Saturday, October 10, 2009

Fred Anderson - 21st Century Chase CD/DVD (Delmark, 2009)

The idea of the tenor battle, two saxophonists squared off in mock combat against each other, has had a long tradition in jazz, be it Coleman Hawkins and Lester Young, Dexter Gordon and Wardell Grey or Sonny Rollins and John Coltrane. Most of these “battles” are tongue in cheek affairs, as is the case here, where old friends Kidd Jordan and Fred Anderson take up the tenor saxophone chase, fronting a fine trio of Jeff Parker on guitar, Harrison Bankhead on bass and Chad Taylor on drums. This group came together to celebrate Anderson’s 80th birthday at his famous club, The Velvet Lounge and update the grand tradition with a fresh and free tenor duet. On the compact disc, there are three long freely improvised tracks where the two principals bob and weave around each other, not so much like heavyweight boxers, but lithe and nimble dancers. The differences in tone and they way each man approaches improvisation makes for an interesting contrast and keeps the music fresh throughout. “21st Century Chase Part I” is an epic of endurance at well over a half an hour. Jordan and Anderson trade ideas, collaborate, contrast and use all manner of shading and subtlety in an extraordinary performance. “Part II” starts off a little ragged, but when Jordan starts quoting snippets of John Coltrane, it seems to inspire everyone, and soon everybody is back on track. “Ode To Alvin Fielder” honors an under-appreciated musician with a grounded performance that allows each saxophonist to take subtle and thoughtful solos. The compact disc ends there, but the DVD version of the album has a special bonus track with the legendary bassist Henry Grimes sitting in on the freewheeling “Gone But Not Forgotten.” The band gets an excellent free groove going with rock solid foundation of Grimes on bass and Bankhead (in a killer red and black top hat and tails getup) moving to cello. The DVD is filmed from a few different angles, and there are some trippy special effects thrown in at times, but the do not cause a fuss as the focus is squarely on the music. There's also a commentary track from Anderson on the DVD, so it is well worth investing a few extra dollars in the video if you are so inclined. This was an interesting and at times exhilarating album to listen to (or watch.) Anderson and Jordan are in excellent form and they draw on the entire history of the tenor saxophone in jazz, at times referencing swing, bop and free in the pursuit of their music.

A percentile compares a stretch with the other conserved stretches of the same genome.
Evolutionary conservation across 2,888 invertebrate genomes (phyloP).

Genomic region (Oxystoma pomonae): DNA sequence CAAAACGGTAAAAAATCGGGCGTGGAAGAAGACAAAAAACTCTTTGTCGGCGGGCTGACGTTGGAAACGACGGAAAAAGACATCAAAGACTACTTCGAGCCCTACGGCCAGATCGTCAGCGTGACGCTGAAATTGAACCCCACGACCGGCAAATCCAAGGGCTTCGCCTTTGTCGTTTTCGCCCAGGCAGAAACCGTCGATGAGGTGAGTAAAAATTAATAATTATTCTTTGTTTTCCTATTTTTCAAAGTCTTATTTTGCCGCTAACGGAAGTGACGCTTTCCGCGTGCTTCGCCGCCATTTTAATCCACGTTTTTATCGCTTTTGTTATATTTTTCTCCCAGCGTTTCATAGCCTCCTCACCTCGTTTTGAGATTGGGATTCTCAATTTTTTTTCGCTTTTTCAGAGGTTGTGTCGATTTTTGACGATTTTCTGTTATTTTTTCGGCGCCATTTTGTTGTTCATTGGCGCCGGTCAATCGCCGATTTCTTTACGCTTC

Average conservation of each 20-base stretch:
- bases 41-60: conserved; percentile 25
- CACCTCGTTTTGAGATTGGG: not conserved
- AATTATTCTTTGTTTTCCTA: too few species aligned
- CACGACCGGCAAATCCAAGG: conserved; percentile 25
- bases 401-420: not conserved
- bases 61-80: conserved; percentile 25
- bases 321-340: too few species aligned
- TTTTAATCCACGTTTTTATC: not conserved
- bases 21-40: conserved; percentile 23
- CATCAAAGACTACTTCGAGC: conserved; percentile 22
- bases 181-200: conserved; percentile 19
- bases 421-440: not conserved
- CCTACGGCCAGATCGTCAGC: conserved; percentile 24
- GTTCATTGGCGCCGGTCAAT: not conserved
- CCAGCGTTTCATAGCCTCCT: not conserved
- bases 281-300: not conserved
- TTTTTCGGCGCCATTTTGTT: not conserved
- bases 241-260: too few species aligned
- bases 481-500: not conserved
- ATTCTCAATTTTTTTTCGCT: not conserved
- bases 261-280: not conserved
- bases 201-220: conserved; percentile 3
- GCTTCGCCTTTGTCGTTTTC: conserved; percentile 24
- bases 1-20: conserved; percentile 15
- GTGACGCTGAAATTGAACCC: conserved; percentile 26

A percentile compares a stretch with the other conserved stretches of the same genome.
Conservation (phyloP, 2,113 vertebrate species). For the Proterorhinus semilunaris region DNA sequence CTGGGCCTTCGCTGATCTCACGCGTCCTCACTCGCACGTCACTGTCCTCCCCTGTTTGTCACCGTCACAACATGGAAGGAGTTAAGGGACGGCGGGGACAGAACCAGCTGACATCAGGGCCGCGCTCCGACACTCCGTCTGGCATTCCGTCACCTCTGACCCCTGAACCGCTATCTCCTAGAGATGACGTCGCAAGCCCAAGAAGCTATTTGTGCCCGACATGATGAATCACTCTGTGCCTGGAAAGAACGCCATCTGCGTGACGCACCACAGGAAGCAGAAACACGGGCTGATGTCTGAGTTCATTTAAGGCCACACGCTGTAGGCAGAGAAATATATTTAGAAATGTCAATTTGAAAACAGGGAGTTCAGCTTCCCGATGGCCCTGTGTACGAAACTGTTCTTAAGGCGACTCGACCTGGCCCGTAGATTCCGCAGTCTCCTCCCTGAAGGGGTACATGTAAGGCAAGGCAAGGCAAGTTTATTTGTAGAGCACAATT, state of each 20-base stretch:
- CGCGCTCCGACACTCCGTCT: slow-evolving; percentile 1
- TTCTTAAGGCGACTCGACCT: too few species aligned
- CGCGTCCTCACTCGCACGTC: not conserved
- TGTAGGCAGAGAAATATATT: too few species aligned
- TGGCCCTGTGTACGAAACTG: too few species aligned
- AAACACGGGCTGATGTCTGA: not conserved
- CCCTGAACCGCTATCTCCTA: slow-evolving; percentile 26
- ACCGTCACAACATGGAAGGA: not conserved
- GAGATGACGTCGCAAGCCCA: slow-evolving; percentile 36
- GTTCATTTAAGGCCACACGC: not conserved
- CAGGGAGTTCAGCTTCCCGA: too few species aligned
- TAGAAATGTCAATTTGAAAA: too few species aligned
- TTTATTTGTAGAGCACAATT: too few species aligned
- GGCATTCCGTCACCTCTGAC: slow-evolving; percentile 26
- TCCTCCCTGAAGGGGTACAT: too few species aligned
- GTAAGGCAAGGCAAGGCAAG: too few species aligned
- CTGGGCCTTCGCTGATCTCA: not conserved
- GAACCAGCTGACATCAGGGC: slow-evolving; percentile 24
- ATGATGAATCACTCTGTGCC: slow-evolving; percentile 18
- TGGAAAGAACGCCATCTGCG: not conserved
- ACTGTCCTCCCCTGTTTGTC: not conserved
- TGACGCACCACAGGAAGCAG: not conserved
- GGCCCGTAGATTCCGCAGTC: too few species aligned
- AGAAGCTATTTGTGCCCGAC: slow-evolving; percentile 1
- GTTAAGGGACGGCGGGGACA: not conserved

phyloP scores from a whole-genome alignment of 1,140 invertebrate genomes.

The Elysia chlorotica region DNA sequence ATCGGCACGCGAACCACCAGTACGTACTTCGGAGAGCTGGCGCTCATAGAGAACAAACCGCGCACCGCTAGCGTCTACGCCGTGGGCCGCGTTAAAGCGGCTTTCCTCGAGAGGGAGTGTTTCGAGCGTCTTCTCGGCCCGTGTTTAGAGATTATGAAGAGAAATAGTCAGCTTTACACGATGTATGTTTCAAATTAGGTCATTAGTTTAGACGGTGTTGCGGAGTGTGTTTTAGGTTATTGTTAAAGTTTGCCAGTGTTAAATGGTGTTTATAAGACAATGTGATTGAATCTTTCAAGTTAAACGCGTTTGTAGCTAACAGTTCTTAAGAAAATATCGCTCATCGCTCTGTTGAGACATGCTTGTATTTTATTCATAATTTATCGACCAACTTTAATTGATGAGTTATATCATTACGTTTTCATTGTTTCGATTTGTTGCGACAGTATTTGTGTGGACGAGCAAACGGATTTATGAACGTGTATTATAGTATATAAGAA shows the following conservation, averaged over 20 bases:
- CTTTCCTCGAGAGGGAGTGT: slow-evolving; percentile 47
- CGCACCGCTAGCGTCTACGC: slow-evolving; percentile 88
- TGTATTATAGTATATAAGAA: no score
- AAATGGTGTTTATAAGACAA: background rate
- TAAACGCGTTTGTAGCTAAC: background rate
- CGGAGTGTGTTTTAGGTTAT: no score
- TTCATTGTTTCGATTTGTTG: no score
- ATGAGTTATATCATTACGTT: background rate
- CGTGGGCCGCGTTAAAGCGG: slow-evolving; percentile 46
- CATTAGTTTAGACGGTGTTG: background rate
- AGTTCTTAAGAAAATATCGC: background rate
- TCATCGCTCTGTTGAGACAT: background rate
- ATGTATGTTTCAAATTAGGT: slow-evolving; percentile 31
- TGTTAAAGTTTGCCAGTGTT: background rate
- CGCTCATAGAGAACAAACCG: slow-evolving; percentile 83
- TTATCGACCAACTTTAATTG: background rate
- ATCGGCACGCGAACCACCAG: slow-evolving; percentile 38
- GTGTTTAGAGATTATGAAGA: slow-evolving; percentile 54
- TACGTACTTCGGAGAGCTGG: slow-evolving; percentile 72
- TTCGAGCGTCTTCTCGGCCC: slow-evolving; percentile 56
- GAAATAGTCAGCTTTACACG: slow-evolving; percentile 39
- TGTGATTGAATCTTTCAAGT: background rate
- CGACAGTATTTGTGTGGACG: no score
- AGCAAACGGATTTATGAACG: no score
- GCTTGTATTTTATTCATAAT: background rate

21st Century Chase -